Whether or not the church service is contemporary, traditional, or even very liturgical, opening the doors wide without regard to appearance is welcoming. And I think it’s a good change we’ve seen over the last 20 years. How much better to have churches full of people regardless of their appearance or circumstances, rather than to possibly create atmospheres of judgment and exclusions.

Just as I am

One of the verses in Charlotte Elliott’s beautiful hymn “Just as I am, Without One Please” really sums this up beautifully:

Just as I am, Thou wilt receive,

Wilt welcome, pardon, cleanse, relieve;

Because They promise I believe,

O Lamb of God, I come, I come!

 

My Christmas gift to you…a bit of laughter

I suppose I should write a heartwarming story about the birth of our wonderful Savior, express thanksgiving for His coming into the world and into my life, or share a family story with you. But no. I’m going a different route.

This year I’m giving you the gift of laughter by sharing with you some recent events.

A little background before I tell you what happened. It concerns technology, something I’m fairly good at. Oh, I have my limits, but I love using an I-pad and touch technology; I can touch and swipe with the best of them.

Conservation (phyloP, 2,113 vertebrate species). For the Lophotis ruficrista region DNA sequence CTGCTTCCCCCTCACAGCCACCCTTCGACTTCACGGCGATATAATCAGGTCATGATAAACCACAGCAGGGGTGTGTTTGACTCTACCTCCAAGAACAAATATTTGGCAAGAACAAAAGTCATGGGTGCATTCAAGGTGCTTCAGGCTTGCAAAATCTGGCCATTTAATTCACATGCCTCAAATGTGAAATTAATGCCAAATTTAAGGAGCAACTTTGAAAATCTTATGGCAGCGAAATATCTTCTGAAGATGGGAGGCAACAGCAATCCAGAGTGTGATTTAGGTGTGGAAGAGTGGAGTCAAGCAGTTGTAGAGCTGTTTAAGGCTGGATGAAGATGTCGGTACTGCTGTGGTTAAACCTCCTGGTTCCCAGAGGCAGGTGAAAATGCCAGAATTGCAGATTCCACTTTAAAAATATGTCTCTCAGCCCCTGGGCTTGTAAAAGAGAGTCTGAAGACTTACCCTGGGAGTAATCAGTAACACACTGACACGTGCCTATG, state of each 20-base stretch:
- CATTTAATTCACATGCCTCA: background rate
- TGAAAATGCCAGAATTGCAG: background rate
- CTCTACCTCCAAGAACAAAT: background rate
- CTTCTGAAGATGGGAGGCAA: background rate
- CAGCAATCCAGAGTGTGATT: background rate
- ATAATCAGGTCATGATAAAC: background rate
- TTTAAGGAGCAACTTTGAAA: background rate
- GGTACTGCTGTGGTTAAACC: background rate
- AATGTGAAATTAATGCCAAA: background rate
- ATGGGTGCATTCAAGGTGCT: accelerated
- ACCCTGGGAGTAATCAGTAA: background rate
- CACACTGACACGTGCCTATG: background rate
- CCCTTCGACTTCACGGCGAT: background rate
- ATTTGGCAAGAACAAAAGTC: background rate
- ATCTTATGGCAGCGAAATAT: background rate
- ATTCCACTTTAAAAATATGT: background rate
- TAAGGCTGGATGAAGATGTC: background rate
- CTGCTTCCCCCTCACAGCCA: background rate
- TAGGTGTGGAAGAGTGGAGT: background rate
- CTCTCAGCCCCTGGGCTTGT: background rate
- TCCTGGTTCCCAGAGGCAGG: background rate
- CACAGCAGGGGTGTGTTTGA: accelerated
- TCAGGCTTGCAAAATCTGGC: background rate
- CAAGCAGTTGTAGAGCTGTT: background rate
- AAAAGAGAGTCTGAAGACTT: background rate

Fast forward to last week. It was a baking day and while a delicious sour cream coffee cake (a family favorite) was in the oven, I put my feet up and began reading a print catalog. Fairly soon I saw an item that interested me, and deciding I wanted to know a bit more and to see the photo a bit larger, I simply touched the picture so it would load additional info with a larger picture.

Nothing happened. So, I touched it a few more times until I realized DUH! It’s not going to load anything else. It can’t load. It’s not digital…it’s print!

I kid you not. I’m so used to reading on my I-pad that without thinking about it I treated a printed advertisement as if it was digital and then couldn’t understand why my finger taps weren’t doing anything. Let the laughter begin!